4

Often, I would read about traders/investors hedging their position in case things do not go their way. I find this strange. If one were unsure, then wouldn't it be better to simply reduce the position size instead of taking on an opposite position?

  • Don't forget that you often hear about hedging in the futures market, and the agent hedging may be a company trying to guarantee itself a certain price (high or low) for a commodity in the future. They may not have a position in the commodity at the moment. – John Bensin Oct 7 '13 at 2:23
7

Sometimes you may want to be in a position long term but are worried about short term volatility and the price going against you in that period. You don't want to sell and re-buy back later as this may trigger a capital gain. Plus you don't know the extent of the price drop or when it will start recovering, so an alternative is to hedge against any potential short term weakness in prices but still reap the long term gains without triggering any intermittent capital gains.

  • 2
    The only thing I might add is that you might hedge because it is costly to get out of and back into the investment. Sometimes that's because of fees, other times taxes as you mention. – C. Ross Oct 6 '13 at 21:30
  • Yes if you have a full-fee broker it can become quite expensive. – Victor Oct 6 '13 at 21:32
2

A lot of hedges use a lot less capital than the core position uses, while still retaining the ability to reduce or eliminate losses. The core position is still being able to gain nearly as much as it could unhedged. If one simply reduced the core position size, then they really wouldn't be able to gain as much on their capital.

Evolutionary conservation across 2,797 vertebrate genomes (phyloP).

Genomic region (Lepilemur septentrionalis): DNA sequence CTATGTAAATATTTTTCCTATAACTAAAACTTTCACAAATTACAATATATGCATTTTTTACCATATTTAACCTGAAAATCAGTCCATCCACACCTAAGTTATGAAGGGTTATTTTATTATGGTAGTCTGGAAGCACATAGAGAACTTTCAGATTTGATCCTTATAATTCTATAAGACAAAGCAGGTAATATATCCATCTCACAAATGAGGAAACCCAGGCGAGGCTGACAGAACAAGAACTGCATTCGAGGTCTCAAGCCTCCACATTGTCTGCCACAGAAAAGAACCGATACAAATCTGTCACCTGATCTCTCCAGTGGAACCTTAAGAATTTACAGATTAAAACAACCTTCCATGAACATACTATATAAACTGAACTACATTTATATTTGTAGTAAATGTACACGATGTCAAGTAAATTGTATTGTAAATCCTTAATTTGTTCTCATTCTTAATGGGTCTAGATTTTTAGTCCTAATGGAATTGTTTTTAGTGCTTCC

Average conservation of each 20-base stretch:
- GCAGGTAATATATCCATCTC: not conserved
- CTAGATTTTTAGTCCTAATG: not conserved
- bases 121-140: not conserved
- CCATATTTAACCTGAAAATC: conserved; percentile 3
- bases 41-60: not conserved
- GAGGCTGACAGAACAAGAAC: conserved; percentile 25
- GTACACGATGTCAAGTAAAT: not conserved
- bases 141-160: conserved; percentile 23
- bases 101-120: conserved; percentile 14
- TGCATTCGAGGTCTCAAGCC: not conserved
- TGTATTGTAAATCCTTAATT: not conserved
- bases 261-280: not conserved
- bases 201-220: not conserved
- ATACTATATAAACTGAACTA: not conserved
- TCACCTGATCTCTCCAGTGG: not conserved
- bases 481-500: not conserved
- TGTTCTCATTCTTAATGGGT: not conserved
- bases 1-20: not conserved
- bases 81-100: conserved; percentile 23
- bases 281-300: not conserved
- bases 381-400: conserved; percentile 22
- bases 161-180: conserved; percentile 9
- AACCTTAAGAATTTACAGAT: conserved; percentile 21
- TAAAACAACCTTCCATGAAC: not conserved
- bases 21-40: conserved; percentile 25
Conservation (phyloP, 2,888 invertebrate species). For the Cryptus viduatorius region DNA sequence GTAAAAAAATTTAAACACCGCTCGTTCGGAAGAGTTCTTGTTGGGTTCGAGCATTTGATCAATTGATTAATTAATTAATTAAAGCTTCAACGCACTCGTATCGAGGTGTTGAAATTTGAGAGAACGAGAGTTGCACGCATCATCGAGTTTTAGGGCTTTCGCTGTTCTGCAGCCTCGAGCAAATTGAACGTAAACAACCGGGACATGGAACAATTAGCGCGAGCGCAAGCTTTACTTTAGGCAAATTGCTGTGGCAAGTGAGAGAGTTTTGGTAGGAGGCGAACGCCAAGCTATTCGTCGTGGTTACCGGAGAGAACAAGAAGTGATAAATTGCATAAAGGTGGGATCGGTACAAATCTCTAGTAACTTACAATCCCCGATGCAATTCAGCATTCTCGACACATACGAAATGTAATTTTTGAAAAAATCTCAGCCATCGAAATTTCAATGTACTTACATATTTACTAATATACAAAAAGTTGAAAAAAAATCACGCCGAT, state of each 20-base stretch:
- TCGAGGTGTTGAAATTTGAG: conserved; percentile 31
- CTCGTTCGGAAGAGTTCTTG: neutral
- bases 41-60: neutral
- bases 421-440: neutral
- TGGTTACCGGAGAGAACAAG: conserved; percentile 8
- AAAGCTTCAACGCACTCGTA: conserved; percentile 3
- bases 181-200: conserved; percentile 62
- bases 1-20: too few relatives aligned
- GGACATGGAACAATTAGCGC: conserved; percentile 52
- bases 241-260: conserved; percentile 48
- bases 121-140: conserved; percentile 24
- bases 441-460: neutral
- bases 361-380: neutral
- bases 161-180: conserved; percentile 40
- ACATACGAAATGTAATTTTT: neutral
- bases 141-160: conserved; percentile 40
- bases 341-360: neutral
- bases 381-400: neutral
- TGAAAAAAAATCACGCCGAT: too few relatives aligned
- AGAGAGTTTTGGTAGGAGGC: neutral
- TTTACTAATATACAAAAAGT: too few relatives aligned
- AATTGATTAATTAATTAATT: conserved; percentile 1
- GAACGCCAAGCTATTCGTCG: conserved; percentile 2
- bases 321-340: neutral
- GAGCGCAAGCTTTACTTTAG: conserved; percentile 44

Think of hedges are insurance premiums, you pay a small amount to gain big in the case of an adverse scenario.

1

Say I have a portfolio of 50 well chosen stocks. Stocks that are 'guaranteed' to beat the market. But I think the entire market is in trouble. I place a short position on the S&P index. I'm right, the market drops, my 50, not as much, but they did go down. I was better off doing it this way than to sell my positions.

I also would have a tough time telling my shareholders why I just went to all cash. But this way I still add value.

Your Answer

By clicking “Post Your Answer”, you agree to our terms of service, privacy policy and cookie policy

Not the answer you're looking for? Browse other questions tagged or ask your own question.